Estelle Laure’s But Then I Came Back

Ryan Jones
By Ryan Jones April 7, 2017 11:36

Estelle Laure’s But Then I Came Back



5 out of 5 stars


    “We’re a thousand. We’re a million. We’re facets. Starshine.

   If there is one thing I am certain of when participating in a book blog tour, it’s that I’m going in blind. I’m either going to love the book – or not.


   I love this book.

   Eden Jones, 17 years old (but turns 18 in the novel), falls into a coma after smashing her head off a rocky riverbed. She can see everything that happens in purgatory, what she calls “In Between”.    She can see her mother crying in her bed, she can see her best friend holding her limp hand, but she also sees something rather peculiar.

   While in “In Between,” Eden speaks to a girl, Jasmine. But she is not just any girl.

   She’s in the hospital too.

   One room over.

   Laying in a coma.


   Waking up from her coma, Eden is met by loving family and friends but adapts a pessimistic outlook on life. She hates everyone. She hates everything. No longer can she perform ballet due to          physical therapy, no longer does she feel included in her circle of friends. To her, those few months seemed like an eternity she missed out on.


   A lot of us don’t believe in it, but fate plays a big role in the events of Eden’s life.

Joe is a friend of Jasmine’s and frequently visits her. Joe meets Eden and what soon becomes friendship transitions into a relationship.

   She gives him strength and he helps her see the positive aspects life has to offer.

   If Eden never slipped she never would have ended up in the hospital and she never would have met Joe.


   Or something like that.

   Estelle Laure has a way with words and writing that instantaneously makes the reader fall in love.

   The novel is seen through Eden’s perspective with a sense of sarcasm that makes for humorous yet meaningful  moments. I laughed with every chapter.

   The writing was simple yet impactful. The words Laure uses and their brevity make the sentences bold and powerful. When taking notes I jotted down many outstanding quotes.

   No one knows whether the reality we are experiencing is reality reality or if we’re just making it up.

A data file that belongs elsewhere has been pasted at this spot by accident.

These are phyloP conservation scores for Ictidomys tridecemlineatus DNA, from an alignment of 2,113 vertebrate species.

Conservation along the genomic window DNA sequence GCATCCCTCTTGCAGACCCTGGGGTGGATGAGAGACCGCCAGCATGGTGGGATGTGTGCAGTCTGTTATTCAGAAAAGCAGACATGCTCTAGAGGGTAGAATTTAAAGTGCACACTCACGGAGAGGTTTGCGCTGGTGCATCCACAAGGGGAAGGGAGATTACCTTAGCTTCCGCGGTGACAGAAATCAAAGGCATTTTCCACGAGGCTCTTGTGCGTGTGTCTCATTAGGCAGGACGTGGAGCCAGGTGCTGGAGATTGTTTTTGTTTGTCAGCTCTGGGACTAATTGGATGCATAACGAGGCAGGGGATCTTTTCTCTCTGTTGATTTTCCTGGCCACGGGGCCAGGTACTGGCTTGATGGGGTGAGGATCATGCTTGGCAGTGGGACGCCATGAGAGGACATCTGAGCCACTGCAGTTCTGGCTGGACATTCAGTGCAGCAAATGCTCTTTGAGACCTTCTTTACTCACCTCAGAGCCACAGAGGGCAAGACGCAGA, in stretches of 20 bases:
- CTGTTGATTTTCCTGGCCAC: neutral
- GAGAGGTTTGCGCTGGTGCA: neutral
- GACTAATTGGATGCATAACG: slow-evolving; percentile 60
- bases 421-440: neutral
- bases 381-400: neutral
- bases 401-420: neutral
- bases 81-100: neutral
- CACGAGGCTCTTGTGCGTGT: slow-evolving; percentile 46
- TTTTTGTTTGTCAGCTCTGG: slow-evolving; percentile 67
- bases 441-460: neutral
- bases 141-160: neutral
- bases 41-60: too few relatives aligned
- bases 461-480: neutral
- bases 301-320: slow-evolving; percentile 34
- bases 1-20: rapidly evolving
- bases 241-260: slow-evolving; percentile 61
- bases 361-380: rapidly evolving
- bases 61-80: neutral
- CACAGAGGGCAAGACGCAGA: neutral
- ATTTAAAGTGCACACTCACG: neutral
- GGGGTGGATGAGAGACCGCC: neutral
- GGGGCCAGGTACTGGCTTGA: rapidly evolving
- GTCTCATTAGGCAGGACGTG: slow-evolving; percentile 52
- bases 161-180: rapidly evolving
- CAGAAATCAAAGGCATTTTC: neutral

Hands down my favourite character is Eden. I admire her personality and everything she stands for. She’s a hardass and bullheaded. She doesn’t take shit from people and stands her ground. I        like that.

   In the first stages of recovery Eden is stubborn. She doesn’t want any of the help or support that is offered. She wants to be alone, except with Joe of course. She tells people off when they say            something she does not like or when they patronize her for her negativity.

   What I admire most though is Eden’s ability to rediscover herself. Though the accident changes Eden, she admits to herself that it is for the better. Though she has to work harder than ever at          ballet, regain muscle mass and must rekindle relationships she overcomes her pride and becomes a better person.

   A unique layout characteristic that made this book original is that Laure divided the book into three sections: Before, During and After. Before the accident happened, during the recovery period,    and after everything works itself out.

   On top of being sent an advanced reader’s copy, I was also able to ask Laure a question. So I asked: How did you become an author and what made you want to become one?

   She responded:

    “I have always loved books and paper and pens. I have always filtered my reality through words, whether lyrics, poetry, or quotes. My room all the way through college was plastered in              words. I have words tattooed on my back. So I think it’s always been there, I just didn’t have a particular story to tell. And I always wanted to be a writer but felt I wasn’t special so why even      bother? I found it easier to act and say words other people gave me. I didn’t realize you have to write badly first, totally release your ego, and get down with all your fears. I started writing        in earnest with the intent of completing a novel about ten years ago. I literally had a dream that turned into a story I couldn’t shake. I wrote during my baby’s naps. They say you have to            want to be a writer more than sleep. I guess I did. I always want it more than anything.”

   I recommend this book for any gender ages 12 and up. With romance, humour, sarcasm and drama, this is a book that will satisfy the interests of all.

   I have a list. A list of favourite authors. This list is small and well thought out.

   Congratulations Estelle Laure.

   You made the list.


   Yours truly,

   Biblio Virgo


Ryan Jones
By Ryan Jones April 7, 2017 11:36

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